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Re: [hackers-il] The Pal-Kal effect in software

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  • Uri
    ... My father works in the construction business and knows Eli Ron (founder of Fall-Kal a.k.a. Easy-Fall). Actually I think more Pal-Kal buildings fell
    Message 1 of 1 , Apr 1, 2008
      On 4/1/08, Shlomi Fish <shlomif@...> wrote:
      > Regarding "victims of Pal-Kal" you may wish to consult this:
      > http://shlomif.livejournal.com/37841.html

      My father works in the construction business and knows Eli Ron
      (founder of "Fall-Kal" a.k.a. Easy-Fall). Actually I think more
      Pal-Kal buildings fell before the wedding tragedy, and my father knew
      Eli Ron as an engineer who's buildings fall even before the famous
      tragedy. The issue is SECURITY. My father told me you can build good
      buildings with Pal-Kal, but you have to keep strict rules which most
      constructors don't, and then the ceiling becomes dangerous and easy to
      fall (Easy-Fall ceiling a.k.a. "Fall-Kal"). I understand the court
      convicted Eli Ron for being personally responsible for building
      dangerous buildings (or ceilings) who fall. It doesn't mean that
      EVERY Pal-Kal ceiling will fall.

      The Pal-Kal effect exists also in software. When companies compete in
      time-to-market, nobody cares about code documenting, bug-free code
      etc. and the results are known to all of us as BLUE SCREENS. (I
      probably don't have to explain to you what a blue screen is). It is
      possible to write software which doesn't collapse - or at least with
      much less chances to collapse often. But then you have to invest much
      more time coding (read what I wrote yesterday). It's much easier and
      cheaper to write the code as fast as you can, with all the features,
      maybe outsourcing or maybe insourcing - and then check the software to
      see if it works, fix any visual bug and sell it to your customers.
      Security costs money - both in construction, software and also in
      building cars, trains and roads. Many people want to buy cheap and
      save the cost of security. That's why many airplanes fall in Africa -
      they buy old airplanes and don't spend too much money to fix them.

      Anyway, I think not only MS-Windows but ANY closed source software may
      be similar to Pal-Kal. I wouldn't risk my life on it working. But if
      I use a PC and it stops working - I will survive. Actually my PC at
      home isn't working for at least two months - I use a public PC.
      People want to buy cheap - even public institutions who use public
      money buy cheap software from MS instead of investing (a little more)
      in open source software. If they invested in open source software,
      the whole public would benefit in the long term. But they don't care
      about the long term - they want cheap software now and working. In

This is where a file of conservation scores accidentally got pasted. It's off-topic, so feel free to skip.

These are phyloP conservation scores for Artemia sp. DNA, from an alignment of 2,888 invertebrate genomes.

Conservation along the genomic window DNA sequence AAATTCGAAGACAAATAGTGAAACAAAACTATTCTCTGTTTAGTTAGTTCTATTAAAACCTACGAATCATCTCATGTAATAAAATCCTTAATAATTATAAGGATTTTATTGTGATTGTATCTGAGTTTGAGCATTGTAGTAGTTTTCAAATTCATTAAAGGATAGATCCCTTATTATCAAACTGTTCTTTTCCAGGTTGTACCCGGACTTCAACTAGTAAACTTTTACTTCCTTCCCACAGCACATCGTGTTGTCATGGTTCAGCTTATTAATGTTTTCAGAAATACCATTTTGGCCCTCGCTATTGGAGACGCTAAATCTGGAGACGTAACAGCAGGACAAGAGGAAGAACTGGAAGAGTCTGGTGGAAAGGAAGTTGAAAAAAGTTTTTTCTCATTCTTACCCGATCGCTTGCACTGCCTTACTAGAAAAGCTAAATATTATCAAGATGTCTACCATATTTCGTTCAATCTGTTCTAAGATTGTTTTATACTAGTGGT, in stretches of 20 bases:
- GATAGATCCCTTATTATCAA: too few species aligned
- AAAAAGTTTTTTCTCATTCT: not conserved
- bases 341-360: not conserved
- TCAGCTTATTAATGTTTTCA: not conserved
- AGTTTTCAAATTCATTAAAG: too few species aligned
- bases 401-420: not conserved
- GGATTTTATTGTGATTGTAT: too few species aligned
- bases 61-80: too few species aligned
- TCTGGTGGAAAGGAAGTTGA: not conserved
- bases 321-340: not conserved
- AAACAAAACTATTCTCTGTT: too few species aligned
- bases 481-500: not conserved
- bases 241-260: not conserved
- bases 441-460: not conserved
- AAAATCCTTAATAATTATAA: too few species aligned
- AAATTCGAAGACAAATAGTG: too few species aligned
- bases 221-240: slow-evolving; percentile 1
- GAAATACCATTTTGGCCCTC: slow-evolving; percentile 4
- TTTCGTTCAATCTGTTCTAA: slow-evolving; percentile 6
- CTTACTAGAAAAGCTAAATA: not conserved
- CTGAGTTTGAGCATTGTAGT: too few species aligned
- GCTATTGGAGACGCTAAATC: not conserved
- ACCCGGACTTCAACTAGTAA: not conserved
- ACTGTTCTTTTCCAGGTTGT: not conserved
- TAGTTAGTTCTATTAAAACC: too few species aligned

the long term they are committing suicide - they are poisoning the
      water they drink from.

      Anyway, I stopped working in the company I started working on Sunday.
      I decided it's not a suitable job for me. I just can't lie to myself
      and do bad job just because my boss wants me to. And also my former
      boss wanted me to do the bad job much more quickly. I can do a good
      job, but it takes time. This company doesn't have time. They want
      the website now and working. It's like building with Pal-Kal - we
      don't care how secure it is, as long as you build it quickly (and most
      important - cheaply). By the way, most of the Pal-Kal ceilings have
      been tested for security after the famous tragedy, and that's one of
      the reasons they don't fall. Even if columns were removed from that
      famous graveyard (oops - former wedding hall) it still doesn't mean
      that building with Pal-Kal is safe.

      By the way, I use Gmail's automatic spelling checker before I actually
      send the mail. Since I have automatic spelling checker, I spend less
      time in manually checking what I write. If I didn't have an automatic
      spelling checker, I would spend more time checking manually. It's the
      same with software. I believe preventing bugs manually during coding
      is the best way to prevent bugs in the future. Unfortunately, most
      people and companies tend to rely on bug checking only AFTER the code
      is written, not DURING the coding. I believe at least most of the
      bugs in software can be prevented if coding is done right. When you
      drive on the right side you usually have less accidents than when you
      just drive as fast as you can without caring which side of the road
      you are... Of course the right side depends on where you are. In
      some countries the right side to drive is not the same side as here.

      Uri Even-Chen
      Mobile Phone: +972-50-9007559
      E-mail: uri@...
      My website: http://www.speedy.net/uri/
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